Bureau for Economic Policy Analysis
Institutional Affiliations: CPB Netherlands and Erasmus University Rotterdam
NBER Working Papers and Publications
|September 2017||Premium Levels and Demand Response in Health Insurance: Relative Thinking and Zero-Price Effects|
with Ron van der Heijden, Thomas McGuire, Frederik T. Schut: w23846
In health care systems with a competitive health insurance market, governments or other sponsors (e.g. employers) often subsidize premiums to encourage enrolment. These subsidies are typically independent of plan choice leaving the absolute premium differences in place so as not to distort consumer choice of plan. Such subsidies do, however, change the relative premium differences across plans, which, according to theories from behavioral economics, can affect choice. Consumers might be sensitive to differences relative to a reference premium (“relative thinking”). Furthermore, consumers might be particularly sensitive to a reference premium of zero (“zero-price effect”), a relevant range for some subsidized health insurance markets. This paper tests these ideas with two sources of eviden...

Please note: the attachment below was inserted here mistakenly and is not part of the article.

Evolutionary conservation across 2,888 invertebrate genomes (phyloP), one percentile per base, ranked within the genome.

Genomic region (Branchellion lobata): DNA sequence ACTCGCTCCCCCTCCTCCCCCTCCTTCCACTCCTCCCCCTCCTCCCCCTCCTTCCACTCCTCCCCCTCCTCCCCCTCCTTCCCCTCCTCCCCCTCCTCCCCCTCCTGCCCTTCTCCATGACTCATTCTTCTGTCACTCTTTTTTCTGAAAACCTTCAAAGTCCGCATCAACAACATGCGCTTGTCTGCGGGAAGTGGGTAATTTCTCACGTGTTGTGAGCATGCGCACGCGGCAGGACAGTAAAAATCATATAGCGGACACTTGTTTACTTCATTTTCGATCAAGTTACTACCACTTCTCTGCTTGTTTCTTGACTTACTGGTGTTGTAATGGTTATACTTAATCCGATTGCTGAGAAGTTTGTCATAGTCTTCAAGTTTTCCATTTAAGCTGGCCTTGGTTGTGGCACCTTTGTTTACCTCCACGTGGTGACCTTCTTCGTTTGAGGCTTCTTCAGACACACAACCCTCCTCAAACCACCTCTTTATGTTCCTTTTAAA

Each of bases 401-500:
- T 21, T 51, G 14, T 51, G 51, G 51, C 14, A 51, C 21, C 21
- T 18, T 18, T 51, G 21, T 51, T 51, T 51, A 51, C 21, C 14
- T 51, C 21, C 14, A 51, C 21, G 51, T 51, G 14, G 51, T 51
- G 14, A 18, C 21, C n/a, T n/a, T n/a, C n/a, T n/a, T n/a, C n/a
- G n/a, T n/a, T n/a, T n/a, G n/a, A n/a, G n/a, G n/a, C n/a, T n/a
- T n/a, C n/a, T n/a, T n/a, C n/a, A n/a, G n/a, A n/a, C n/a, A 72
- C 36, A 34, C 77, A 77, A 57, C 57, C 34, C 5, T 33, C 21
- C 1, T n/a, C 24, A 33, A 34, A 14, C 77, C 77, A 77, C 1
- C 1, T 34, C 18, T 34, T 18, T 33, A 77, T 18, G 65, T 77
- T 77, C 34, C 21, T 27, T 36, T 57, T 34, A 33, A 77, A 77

Published: Rudy Douven & Ron van der Heijden & Thomas McGuire & Frederik Schut, 2019. "Premium levels and demand response in health insurance: relative thinking and zero-price effects," Journal of Economic Behavior & Organization, .